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At the Heart of Happiness

An excerpt from The Dalai Lama’s Big Book of Happiness

Practice
Two happy girls playing outside

SrdjanPav/Thinkstock

Before talking about the source of happiness, I think it is maybe useful to know something about the systems of our minds. Because pleasure and happiness are part of our minds; and sadness, painful experience—these are also part of our minds.  

Usually, you see, people simply have the sort of feeling or impression that the mind is one thing, one entity, something independent, something absolute. Up to now, as a result of my meeting many scientists on many occasions, I have realized that in the scientific field, they are still not clear so much about distinction between sensorial mind and the basic mind—mental consciousness. So it is important to make that distinction. You have the consciousness of the mind and mental consciousness.

Now usually, you see people seeking some sort of pleasure or some happy sort of experiences, but they mainly rely on the sensorial level. Look at some beautiful things—eye consciousness; beautiful music—ear consciousness. Similarly taste, smell, even sex. So these are five kinds of positive experiences, mainly on a sensorial level, but they are a very temporary sort of experience. As long as the music is there, you feel happy; but then it stops. And seeing something beautiful, you feel happy; once that is gone—no. So the happiness felt at a sensorial level is short-lived.

Now to the mental level. If we develop a certain positive experience on the mental level, that remains long-lasting. Then also, some experiences are a calmer, peaceful, pleasant sort of feeling. At the sensorial level, even if something is sort of disturbing—a voice, a noise, or a difficult facility, poor facility or physical illness—this sort of pain can be subdued with a more mental-level calmness. On the other hand, if the mental level contains too much fear, too much anxiety, too much stress, no experience that the sensorial level enjoys can subdue that mental-level anxiety or fear. So, obviously, mental-level experiences are more important than sensorial-level experiences. I think, if we pay some attention, everybody would realize this.

We say that at the mental level, happiness is not necessarily a feeling of pleasure. I think happiness here, mainly, is in the sense of satisfaction. Even though physical-level suffering is a painful experience, it may bring deep satisfaction at the mental level. So happiness mainly refers to the consciousness level—the mental level. Now, of course, all major religious traditions are trying to bring calm, peace or a positive sort of feeling in the mental level.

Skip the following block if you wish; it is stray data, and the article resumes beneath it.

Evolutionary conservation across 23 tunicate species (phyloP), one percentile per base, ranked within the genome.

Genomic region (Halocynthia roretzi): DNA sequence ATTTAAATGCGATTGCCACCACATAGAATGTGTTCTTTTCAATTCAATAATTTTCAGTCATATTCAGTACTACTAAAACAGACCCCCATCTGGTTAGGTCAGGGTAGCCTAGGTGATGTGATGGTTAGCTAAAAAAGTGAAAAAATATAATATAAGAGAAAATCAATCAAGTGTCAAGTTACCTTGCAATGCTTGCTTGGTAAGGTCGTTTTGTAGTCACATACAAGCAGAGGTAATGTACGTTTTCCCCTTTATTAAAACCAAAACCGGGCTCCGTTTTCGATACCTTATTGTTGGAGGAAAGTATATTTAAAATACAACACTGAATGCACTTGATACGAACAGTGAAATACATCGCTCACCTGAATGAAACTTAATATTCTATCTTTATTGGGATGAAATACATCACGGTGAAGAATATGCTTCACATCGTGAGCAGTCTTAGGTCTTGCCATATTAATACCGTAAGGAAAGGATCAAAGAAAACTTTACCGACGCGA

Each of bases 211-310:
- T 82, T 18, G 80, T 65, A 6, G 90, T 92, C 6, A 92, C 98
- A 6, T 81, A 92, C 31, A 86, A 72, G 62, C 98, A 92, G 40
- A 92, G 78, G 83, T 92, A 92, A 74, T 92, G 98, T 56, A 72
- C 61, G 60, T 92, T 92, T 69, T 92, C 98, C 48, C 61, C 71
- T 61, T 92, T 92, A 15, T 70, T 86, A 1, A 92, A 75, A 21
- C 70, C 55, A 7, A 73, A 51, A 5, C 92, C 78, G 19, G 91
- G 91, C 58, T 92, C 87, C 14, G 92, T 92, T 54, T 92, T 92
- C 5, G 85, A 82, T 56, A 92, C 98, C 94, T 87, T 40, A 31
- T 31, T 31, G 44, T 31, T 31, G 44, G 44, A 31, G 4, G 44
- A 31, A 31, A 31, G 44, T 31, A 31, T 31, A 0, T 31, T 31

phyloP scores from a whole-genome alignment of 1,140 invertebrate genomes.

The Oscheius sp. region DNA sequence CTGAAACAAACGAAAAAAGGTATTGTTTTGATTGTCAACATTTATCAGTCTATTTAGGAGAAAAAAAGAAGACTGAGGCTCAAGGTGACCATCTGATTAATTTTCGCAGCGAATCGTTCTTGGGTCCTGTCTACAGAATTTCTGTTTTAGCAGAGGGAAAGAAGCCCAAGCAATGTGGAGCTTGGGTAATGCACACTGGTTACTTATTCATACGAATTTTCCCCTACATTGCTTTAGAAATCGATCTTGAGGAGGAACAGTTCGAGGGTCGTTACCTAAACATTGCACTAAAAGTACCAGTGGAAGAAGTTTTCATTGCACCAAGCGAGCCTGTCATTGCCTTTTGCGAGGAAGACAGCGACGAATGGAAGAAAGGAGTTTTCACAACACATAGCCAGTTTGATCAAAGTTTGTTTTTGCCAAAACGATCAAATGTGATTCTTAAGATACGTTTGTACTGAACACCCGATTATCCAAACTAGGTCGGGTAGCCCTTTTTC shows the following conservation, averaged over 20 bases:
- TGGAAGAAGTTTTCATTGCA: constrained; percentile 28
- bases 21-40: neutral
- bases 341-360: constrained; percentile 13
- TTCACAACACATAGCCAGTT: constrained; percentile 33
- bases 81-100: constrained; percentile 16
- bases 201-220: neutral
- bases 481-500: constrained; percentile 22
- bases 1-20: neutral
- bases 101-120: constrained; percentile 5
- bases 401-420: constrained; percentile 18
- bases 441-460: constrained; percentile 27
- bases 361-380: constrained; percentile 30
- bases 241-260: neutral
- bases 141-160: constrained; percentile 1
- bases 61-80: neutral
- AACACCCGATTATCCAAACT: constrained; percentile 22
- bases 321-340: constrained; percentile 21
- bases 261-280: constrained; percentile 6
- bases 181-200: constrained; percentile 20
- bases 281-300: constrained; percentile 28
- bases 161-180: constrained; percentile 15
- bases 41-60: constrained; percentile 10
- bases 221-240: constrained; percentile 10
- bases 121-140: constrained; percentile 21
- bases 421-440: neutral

In most cases, I think there is a common factor to all religious traditions—theistic religion, non-theistic religion or one sort of practice—is that of faith. So faith is not a thing of the sensorial level; faith is the sixth consciousness or mental-level consciousness. Of course, the sensorial consciousness helps in listening to some music, some praying and things like that, or looking at an image of the Buddha, an image of god, an image of Jesus Christ or an image of Shivji. Of course it helps, but the real sort of effect must work on mental consciousness. Faith does not take place on a sensorial level, but in mental consciousness. And then the practice of love, compassion, and with that, forgiveness, tolerance, contentment—all these belong to the sixth mental level, the mental-level consciousness.

Then non-theistic religious tradition—such as one part of Sankhya—is a very old Indian tradition, I think almost 3,000 years old, or more than 3,000 years. Then, at the time of Buddha, Jainism and Buddhism—these two new non-theistic religions— developed. These non-theistic religious traditions have no idea of a creator but believe in the law of causality—cause and effect.

Everybody knows in this country about the law of karma. Karma means action—whether it is physical action, verbal action, or mental action. If you look at the world with a positive eye or a sincere motivation like compassion or forgiveness, then a certain sort of emotion comes; that’s karma. It is positive or good karma, because its motivation is something good—a sense of concern for others’ well-being, which is a benefit to others and a benefit to oneself and therefore considered positive. There is no absolute positive or negative. Likewise anger, hatred, suspicion may be of two kinds—positive and negative. But, in a way, some negative sort of motivation ultimately brings discomfort to oneself or another; it causes negative karma.

These two are different approaches, but the aim is the same— strengthening love, compassion, forgiveness, and so forth. A theistic religion uses the concept of god, a creator; a non-theistic one uses the concept of law of causality—if you do good things to another, you get benefit; if you do harm to another, you get a negative result, consequences like that. But then, even without relating with religious faith, there is another way. Religions are all related with some mysterious things. But without touching any mysterious thing, on the basis of obvious things, we can show, or we can educate people that warm-heartedness or an affectionate or compassionate heart is the source of happiness.

Excerpted from The Dalai Lama’s Big Book of HappinesssRepublished with permission.


His Holiness the 14th Dalai Lama Tenzin Gyatso is the head of the Tibetan Government in Exile and the spiritual leader of the Tibetan people. He received The Nobel Peace Prize in 1989 for his efforts to resolve Tibet’s conflict with China through nonviolent reconciliation. His books include Ethics for the New MillenniumThe Art of Happiness: A Handbook for Living, with Howard C. Cutler, M.D. (both Riverhead Books). See www.tibet.com.


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